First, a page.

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by Ruaraidh Gilmour
05 July 2022
Creating right for flexible working could benefit marginalised groups says stakeholders

Creating right for flexible working could benefit marginalised groups says stakeholders

Creating a right for flexible working could benefit women, disabled people and other marginalised groups, stakeholders have said.

Public services trade union Unison has said flexible working during the pandemic helped many women, who tend to be primary carers, to “balance their responsibilities”.

Charity Disability Equality Scotland said enabling online access meant people could avoid the “inaccessible nature of buildings, the built environment and public transport”.

The comments follow Dr Lila Skountridaki voicing her support for making flexible work a right for certain groups of people at Holyrood’s Digital Transformation event last month.  

Skountridaki, a lecturer in Organisation Studies and Director of MSc Human Resource Management at the University of Edinburgh, cited Portugal, where “it is a right of a parent of young children to work from home”. She also believes that it would be a good idea to include certain protected groups of people in order to promote equity in the workplace.  

Under current UK law, workers are not guaranteed the right to flexible work. Legislation sets out that employees must have been working with their employer for a minimum of 26 weeks before they can qualify for flexible work and workers must apply to their employer to be permitted to work flexibly, but there are a number of reasons that someone could be denied.

According to the UK Government, employers must deal with requests in a ‘reasonable manner’. As a result of ambiguity, ACAS developed a code of practice for flexible working requests. Employers can cite several business reasons for denying an application.  

Flexible work can be defined under this law as working from home, staggered working hours, flexitime and part-time.  

Unison women's officer Josie Irwin said: "Working women have always juggled caring responsibilities with their jobs but it took the pandemic to reveal the extent society still relies on women to be the primary carers.    

"Many women continued to go into their workplaces throughout the lockdowns but working from home helped others balance their responsibilities. Employers were forced to realise staff could work from home and still be productive. But it isn’t for everyone.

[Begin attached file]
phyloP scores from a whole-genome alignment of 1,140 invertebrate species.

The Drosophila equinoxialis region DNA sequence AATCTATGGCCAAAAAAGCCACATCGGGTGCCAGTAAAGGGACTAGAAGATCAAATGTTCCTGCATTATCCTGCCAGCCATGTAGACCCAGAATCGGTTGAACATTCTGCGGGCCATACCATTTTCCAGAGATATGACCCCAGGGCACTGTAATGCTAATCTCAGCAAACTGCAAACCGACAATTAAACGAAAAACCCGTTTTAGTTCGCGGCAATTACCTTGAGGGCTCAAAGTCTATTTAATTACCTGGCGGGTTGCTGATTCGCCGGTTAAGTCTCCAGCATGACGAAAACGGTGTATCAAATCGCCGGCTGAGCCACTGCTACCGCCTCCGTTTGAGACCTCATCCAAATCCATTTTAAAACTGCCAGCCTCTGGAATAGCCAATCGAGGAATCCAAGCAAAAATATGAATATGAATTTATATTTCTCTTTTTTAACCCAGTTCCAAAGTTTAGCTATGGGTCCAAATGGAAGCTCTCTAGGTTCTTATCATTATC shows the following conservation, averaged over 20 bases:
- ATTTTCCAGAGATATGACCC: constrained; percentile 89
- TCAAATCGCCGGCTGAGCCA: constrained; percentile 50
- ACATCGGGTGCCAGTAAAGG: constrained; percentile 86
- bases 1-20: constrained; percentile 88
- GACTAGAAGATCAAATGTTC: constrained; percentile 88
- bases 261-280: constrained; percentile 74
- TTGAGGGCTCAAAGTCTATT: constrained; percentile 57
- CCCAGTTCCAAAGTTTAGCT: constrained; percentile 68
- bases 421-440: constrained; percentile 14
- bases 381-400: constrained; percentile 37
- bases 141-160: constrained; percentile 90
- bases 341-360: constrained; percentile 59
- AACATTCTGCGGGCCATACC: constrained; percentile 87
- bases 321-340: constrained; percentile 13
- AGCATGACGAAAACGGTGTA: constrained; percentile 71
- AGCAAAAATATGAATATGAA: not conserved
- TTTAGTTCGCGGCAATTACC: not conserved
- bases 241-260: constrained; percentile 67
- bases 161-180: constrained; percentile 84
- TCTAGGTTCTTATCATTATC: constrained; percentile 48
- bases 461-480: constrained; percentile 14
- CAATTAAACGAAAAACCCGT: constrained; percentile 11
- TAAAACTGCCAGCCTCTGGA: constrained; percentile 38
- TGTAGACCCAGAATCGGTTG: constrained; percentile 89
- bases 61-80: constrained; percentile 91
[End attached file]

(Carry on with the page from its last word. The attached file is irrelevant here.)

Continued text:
"All employees should have the right to flexible working, which could mean doing all or some of their job from home. But it depends on the individual and their employer as to how that flexibility might be delivered."  

Although powers governing flexible working are reserved to the UK Government, the Scottish Government supports providing flexible working arrangements that help enable workers to enter and remain in the workforce, particularly where they may have health or caring responsibilities.    

The government advise that arrangements between the employers and employees, along with their representative bodies should be agreed upon, to ensure that all parties see the benefit.    

A Scottish Government spokesperson said: “Hybrid and flexible working practices remain an important part of the Scottish Government’s strategy to adapt to and live with coronavirus.    

“There may also be benefits for employers that go beyond minimising the spread of Covid-19, in attracting and retaining talent while supporting employee wellbeing, promoting the growth of local businesses outside urban centres and saving emissions.”  

Disability Equality Scotland had not directly heard from its members about working from home, however, they offered their findings on moving meetings and events online during the pandemic.  

Chief Executive Officer, Morven Brooks said: “Many of our members have found online meetings and events easier to join. This has been particularly important for allowing people to stay connected throughout the Covid-19 pandemic.

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